Jim Mattis Privately Defends Trump's Biggest Arms Sale As Congressional Opposition Grows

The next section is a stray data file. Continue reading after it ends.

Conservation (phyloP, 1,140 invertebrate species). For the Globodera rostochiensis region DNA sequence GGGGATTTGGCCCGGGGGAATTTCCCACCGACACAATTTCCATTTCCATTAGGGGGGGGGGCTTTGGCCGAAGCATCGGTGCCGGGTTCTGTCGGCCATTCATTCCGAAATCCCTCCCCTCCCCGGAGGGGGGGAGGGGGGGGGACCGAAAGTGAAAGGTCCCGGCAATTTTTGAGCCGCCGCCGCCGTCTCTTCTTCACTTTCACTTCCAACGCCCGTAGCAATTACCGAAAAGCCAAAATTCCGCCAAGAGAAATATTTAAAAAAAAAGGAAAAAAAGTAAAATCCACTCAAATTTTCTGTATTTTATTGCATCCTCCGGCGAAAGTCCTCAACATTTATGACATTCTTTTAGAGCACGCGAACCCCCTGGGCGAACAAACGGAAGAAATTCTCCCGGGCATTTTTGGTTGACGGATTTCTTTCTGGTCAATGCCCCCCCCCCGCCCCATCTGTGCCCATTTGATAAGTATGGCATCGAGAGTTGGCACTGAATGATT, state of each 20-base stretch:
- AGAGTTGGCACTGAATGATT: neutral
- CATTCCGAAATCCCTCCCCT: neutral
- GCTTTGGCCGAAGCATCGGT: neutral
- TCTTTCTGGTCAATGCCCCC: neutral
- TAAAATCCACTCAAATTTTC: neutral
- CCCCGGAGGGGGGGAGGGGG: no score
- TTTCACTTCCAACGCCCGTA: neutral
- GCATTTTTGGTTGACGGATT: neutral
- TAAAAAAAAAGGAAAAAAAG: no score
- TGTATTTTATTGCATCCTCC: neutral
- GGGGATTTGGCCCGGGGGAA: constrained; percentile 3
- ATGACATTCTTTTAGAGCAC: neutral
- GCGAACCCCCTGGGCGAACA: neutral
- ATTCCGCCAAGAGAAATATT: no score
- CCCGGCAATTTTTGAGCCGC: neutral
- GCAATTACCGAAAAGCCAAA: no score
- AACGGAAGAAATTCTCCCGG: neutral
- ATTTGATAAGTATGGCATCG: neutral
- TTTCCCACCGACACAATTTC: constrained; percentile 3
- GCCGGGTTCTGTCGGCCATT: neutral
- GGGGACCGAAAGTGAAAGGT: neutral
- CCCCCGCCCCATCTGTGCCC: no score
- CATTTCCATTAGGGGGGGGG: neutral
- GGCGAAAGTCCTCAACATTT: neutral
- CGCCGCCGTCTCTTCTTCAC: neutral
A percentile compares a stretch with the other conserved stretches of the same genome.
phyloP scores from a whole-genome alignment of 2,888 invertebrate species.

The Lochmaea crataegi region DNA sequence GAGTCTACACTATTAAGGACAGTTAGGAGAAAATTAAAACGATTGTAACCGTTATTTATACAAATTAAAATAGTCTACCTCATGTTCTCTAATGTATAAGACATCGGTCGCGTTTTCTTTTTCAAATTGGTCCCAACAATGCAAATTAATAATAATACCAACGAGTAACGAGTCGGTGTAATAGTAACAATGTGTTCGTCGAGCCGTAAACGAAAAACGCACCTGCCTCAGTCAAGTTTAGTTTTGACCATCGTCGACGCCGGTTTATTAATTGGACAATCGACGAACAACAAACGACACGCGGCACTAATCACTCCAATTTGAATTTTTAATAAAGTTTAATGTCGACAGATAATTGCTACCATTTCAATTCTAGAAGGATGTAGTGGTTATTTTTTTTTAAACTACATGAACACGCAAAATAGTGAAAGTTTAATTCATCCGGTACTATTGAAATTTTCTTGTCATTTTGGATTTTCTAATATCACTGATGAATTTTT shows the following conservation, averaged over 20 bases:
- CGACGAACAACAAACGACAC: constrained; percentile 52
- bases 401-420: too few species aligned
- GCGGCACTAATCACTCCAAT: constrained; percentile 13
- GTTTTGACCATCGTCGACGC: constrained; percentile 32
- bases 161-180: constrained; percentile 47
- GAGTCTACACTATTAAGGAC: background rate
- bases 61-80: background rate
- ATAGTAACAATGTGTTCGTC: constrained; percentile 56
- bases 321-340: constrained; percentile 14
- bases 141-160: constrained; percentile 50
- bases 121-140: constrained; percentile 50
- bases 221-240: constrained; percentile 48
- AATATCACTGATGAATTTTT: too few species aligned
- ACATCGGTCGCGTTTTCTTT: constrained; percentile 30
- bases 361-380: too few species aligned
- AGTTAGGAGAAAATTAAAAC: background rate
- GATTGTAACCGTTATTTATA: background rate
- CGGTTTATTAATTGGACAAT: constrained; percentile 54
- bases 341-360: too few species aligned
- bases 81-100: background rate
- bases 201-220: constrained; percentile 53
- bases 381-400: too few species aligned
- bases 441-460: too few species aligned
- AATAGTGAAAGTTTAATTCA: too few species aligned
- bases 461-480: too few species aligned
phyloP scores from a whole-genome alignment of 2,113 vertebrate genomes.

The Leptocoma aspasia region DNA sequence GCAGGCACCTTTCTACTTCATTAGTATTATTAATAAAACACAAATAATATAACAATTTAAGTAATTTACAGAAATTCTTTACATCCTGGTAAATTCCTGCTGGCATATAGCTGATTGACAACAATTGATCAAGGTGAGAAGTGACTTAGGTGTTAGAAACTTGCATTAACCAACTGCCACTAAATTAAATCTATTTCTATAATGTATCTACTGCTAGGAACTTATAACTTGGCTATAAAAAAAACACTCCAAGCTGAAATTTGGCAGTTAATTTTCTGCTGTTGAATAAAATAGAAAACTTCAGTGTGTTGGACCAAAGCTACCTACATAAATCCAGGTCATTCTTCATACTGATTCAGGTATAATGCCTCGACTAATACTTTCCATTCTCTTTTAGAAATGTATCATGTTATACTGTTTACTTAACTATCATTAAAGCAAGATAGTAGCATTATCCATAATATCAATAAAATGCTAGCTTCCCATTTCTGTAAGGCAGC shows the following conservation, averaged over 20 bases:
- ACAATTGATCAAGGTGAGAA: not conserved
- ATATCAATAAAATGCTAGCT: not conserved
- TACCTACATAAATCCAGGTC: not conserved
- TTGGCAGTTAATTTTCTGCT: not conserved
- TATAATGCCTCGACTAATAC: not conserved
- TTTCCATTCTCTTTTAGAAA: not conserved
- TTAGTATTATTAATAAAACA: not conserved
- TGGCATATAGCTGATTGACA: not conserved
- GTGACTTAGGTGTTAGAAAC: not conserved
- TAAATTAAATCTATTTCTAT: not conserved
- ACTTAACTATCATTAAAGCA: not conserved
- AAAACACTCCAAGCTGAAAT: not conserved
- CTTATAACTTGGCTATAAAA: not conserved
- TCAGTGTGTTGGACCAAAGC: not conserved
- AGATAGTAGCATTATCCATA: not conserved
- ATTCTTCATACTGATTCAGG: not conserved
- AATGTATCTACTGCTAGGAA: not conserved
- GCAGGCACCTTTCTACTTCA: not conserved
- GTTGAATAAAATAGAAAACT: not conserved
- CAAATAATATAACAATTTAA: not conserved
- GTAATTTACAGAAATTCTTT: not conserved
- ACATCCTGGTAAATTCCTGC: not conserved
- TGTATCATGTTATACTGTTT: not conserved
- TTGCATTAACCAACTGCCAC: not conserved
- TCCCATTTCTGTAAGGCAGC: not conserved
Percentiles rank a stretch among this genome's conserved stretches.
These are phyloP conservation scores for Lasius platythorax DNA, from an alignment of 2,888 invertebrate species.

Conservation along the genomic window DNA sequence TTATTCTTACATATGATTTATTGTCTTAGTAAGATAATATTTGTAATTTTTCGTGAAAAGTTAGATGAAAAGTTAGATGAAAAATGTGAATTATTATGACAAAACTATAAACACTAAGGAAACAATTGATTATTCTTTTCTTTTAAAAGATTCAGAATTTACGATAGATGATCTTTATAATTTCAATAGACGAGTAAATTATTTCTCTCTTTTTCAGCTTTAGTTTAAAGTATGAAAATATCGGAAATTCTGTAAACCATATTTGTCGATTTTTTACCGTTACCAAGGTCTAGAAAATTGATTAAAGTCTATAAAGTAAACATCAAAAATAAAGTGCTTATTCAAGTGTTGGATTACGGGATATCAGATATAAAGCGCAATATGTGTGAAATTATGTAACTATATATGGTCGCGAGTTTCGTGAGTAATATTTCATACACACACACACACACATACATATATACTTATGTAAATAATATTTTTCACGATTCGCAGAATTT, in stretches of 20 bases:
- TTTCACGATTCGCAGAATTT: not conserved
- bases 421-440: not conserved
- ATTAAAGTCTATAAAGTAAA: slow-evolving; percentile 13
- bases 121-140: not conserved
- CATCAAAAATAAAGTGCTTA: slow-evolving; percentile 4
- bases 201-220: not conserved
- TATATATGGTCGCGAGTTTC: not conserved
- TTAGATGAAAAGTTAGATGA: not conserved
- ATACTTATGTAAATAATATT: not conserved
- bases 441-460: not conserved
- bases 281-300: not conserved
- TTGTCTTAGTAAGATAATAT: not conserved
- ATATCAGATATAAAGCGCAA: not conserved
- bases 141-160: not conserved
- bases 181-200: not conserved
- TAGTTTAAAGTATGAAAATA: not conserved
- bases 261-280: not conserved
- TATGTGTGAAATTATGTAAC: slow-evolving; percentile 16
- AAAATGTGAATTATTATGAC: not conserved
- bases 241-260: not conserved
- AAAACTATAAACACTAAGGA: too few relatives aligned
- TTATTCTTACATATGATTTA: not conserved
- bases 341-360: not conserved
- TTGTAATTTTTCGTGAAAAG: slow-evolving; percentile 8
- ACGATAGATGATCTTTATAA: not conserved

Former Defense Secretary Jim Mattis is trying to save President Donald Trump’s massive weapons sale to the United Arab Emirates as skeptical senators worry about the country’s brutal track record across the Middle East, three people familiar with Mattis’ involvement in the sale told HuffPost. The potential deal would be the largest weapons sale of Trump’s presidency. Mattis became involved in the congressional fight over the sale earlier this week ahead of a looming vote on bipartisan legislation to block the transfer, one of the sources said. The U.A.E.’s well-connected ambassador, Yousef Al Otaiba, has told more than one senator with concerns about the sale to call Mattis, another one of the sources said. Mattis’ participation shows how the debate in Congress has quickly become a major national security flashpoint ― one that could cause a key defeat for Trump and for an influential U.S. partner that has so far escaped the kind of rebukes Capitol Hill has dished out to Saudi Arabia, despite the two countries’ close cooperation. Mattis and a spokeswoman for the consulting firm where he works, the Cohen Group, did not immediately respond to HuffPost’s request for comment. The U.A.E. embassy also did not respond. Mattis resigned from the Trump administration in 2018 over disagreements with the president and has since called him a threat to the Constitution. But he appears willing to align with Trump on the U.A.E., which he’s previously praised as a powerful U.S. partner he views as “little Sparta.” Prior to joining the Trump administration, Mattis advised the Emirati military in an unpaid capacity, CNN revealed. For Mattis to become involved in the deal is striking. It casts the widely respected former Pentagon chief in the less savory role of an advocate for a repressive monarchy responsible for many human rights abuses and humanitarian crises, notably in Yemen and Libya. It threatens to sully the reputation Mattis cultivated just a few years ago when he pressured the Emirates and the Saudis to rein in their vicious military campaign in Yemen. And it underscores how former U.S. officials cultivate foreign relationships that can lead to post-administration opportunities and use their credibility to help whitewash alarming behavior internationally. There is no indication that Mattis is being paid for his current work, but the Cohen Group, where he is a senior counselor, has an extensive business relationship with the defense industry, which stands to gain from the gigantic U.A.E. arms purchase. Senators will vote this week, likely Wednesday or Thursday, on one or all of the resolutions to block the transfer to the Emirates. Critics of the sale cite a number of problems. They say the Trump administration is speeding it through, breaking with past practices of consultation, while risking sensitive technology. The sale would include F-35 fighter jets and armed Reaper drones, which lawmakers don’t want U.A.E. partners and U.S. adversaries China and Russia to learn more about. Skeptics are also anxious about the possibility of the U.A.E. becoming stronger than Israel, which the U.S. is legally bound to keep militarily stronger than its neighbors, and using the weaponry, particularly bombs and missiles, in its ongoing interventions in regional civil wars. Opponents of the arms deal have gained ground in recent days. Senate Minority Leader Chuck Schumer (D-N.Y.) told HuffPost late last week that he will vote against it, boosting the likelihood that the entire Senate Democratic Caucus will follow and rejecting the deal will only require a handful of Republican votes. One crucial GOP figure, Sen. Lisa Murkowski (R-Alaska), seems willing to break with Trump and her party on the deal, an activist who spoke with her office on Monday told HuffPost. Asked about the Mattis news, one human rights advocate rallying votes against the arms deal called it a sign that his coalition has been far more successful than Trump, the U.A.E. or their supporters expected. “I’m not surprised. The U.A.E. can lose this vote, and they need help,” Philippe Nassif of Amnesty International said.

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